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Kerry: 'We Should All Hope the World Can Preserve the Nuclear Agreement'

Former Secretary of State John Kerry attends a panel discussion at the International Security Conference in Munich, Germany, on Feb. 18, 2018. (Andreas Gebert/dpa via AP)

Former Secretary of State John Kerry, who led the State Department when the P5+1 agreement was forged in 2015, said in response to President Trump’s pullout from the Iran nuclear deal that “no rhetoric is required” and “we should all hope the world can preserve the nuclear agreement.”

“Today’s announcement weakens our security, breaks America’s word, isolates us from our European allies, puts Israel at greater risk, empowers Iran’s hardliners, and reduces our global leverage to address Tehran’s misbehavior, while damaging the ability of future administrations to make international agreements,” Kerry said in a statement on social media, adding that  “the facts speak for themselves.”

“Instead of building on unprecedented nonproliferation verification measures, this decision risks throwing them away and dragging the world back to the brink we faced a few years ago,” he continued. “The extent of the damage will depend on what Europe can do to hold the nuclear agreement together, and it will depend on Iran’s reaction. America should never have to outsource those stakes to any other country. This is not in America’s interests.”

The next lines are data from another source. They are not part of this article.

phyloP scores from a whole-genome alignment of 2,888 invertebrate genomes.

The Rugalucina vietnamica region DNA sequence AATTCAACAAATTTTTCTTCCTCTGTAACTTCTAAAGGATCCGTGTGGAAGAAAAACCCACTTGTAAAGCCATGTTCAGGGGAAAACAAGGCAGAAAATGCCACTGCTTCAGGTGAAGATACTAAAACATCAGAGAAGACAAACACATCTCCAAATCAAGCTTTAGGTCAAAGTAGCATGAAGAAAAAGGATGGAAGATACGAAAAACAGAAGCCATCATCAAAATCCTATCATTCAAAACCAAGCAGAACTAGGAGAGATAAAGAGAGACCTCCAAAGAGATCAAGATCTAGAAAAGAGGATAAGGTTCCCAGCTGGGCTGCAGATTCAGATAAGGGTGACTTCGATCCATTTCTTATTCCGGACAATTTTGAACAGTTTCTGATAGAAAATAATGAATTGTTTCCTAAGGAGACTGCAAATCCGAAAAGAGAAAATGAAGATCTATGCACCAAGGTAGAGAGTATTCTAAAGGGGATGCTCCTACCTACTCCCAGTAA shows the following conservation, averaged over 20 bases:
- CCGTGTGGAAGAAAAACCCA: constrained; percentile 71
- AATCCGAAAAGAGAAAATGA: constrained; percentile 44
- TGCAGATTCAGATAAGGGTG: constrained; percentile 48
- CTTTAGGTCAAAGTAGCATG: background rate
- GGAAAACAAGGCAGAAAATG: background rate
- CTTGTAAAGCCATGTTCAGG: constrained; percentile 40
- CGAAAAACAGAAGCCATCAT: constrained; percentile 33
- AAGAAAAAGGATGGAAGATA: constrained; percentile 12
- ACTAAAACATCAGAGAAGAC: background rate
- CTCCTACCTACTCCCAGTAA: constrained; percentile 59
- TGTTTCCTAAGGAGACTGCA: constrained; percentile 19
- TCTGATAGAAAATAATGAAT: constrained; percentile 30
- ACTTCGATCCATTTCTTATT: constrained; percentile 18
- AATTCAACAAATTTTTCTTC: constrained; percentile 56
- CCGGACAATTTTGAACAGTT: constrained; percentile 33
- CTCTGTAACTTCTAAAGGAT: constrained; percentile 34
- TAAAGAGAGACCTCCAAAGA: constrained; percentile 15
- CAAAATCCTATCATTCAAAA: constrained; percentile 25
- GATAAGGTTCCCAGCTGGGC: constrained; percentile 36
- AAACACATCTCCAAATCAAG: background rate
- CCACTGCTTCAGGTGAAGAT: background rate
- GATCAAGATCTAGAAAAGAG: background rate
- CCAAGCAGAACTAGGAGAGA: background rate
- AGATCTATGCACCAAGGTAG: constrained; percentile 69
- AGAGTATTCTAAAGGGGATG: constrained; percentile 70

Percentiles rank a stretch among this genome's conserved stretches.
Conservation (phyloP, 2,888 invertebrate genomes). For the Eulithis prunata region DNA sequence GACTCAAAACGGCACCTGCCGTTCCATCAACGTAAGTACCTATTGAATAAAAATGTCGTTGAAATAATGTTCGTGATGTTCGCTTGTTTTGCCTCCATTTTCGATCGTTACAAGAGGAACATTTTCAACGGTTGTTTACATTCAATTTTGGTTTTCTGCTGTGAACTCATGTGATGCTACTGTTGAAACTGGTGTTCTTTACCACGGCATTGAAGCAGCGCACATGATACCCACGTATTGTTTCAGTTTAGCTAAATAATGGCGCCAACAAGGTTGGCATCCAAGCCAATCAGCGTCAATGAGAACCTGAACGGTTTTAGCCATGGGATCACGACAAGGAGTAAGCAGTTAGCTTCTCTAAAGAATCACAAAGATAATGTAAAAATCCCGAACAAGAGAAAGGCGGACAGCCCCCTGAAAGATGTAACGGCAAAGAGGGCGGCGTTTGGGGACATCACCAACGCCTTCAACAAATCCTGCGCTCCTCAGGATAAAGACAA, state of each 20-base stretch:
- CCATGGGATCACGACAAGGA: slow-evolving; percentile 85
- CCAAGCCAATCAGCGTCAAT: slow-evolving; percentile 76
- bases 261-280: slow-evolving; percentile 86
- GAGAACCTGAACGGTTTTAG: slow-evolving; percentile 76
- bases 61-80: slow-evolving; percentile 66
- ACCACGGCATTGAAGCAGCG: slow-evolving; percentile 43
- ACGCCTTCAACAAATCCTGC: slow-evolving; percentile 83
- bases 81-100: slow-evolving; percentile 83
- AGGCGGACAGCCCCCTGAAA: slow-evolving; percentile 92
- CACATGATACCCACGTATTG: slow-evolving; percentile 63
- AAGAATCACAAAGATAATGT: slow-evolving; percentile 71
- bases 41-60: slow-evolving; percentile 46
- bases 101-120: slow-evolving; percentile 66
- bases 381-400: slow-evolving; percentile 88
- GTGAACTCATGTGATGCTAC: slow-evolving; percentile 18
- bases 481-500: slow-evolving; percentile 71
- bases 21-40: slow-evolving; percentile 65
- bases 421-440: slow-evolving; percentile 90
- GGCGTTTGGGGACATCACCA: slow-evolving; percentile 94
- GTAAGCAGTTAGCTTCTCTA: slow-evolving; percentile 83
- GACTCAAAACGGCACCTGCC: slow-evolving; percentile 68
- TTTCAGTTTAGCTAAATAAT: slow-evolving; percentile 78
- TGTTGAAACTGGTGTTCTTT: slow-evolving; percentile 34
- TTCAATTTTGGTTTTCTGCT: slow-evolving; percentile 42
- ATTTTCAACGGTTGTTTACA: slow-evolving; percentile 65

In a rare joint statement, British Prime Minister Theresa May, French President Emmanuel Macron and German Chancellor Angela Merkel said they would make the deal work without the U.S. and urged Iran to refrain from retaliation against Washington.

Kerry reportedly met with officials in recent months about saving the deal, including Iranian Foreign Minister Javad Zarif, German President Frank-Walter Steinmeier, Macron, and European Union foreign affairs chief Federica Mogherini.

That drew angry tweets from Trump in response. “The United States does not need John Kerry’s possibly illegal Shadow Diplomacy on the very badly negotiated Iran Deal. He was the one that created this MESS in the first place!” he tweeted Monday.

“John Kerry can’t get over the fact that he had his chance and blew it! Stay away from negotiations John, you are hurting your country!” Trump tweeted Tuesday.

Zarif tweeted after Trump’s announcement, “In response to US persistent violations & unlawful withdrawal from the nuclear deal, as instructed by President Rouhani, I’ll spearhead a diplomatic effort to examine whether remaining JCPOA participants can ensure its full benefits for Iran. Outcome will determine our response.”

Secretary of State Mike Pompeo said in a brief statement Tuesday that as the U.S. exits the Iran deal, “we will be working with our allies to find a real, comprehensive, and lasting solution to the Iranian threat.”

“We have a shared interest with our allies in Europe and around the world to prevent Iran from ever developing a nuclear weapon. But our effort is broader than just the nuclear threat and we will be working together with partners to eliminate the threat of Iran’s ballistic missile program; to stop its terrorist activities worldwide; and to block its menacing activity across the Middle East and beyond,” Pompeo said. “As we build this global effort, sanctions will go into full effect and will remind the Iranian regime of the diplomatic and economic isolation that results from its reckless and malign activity.”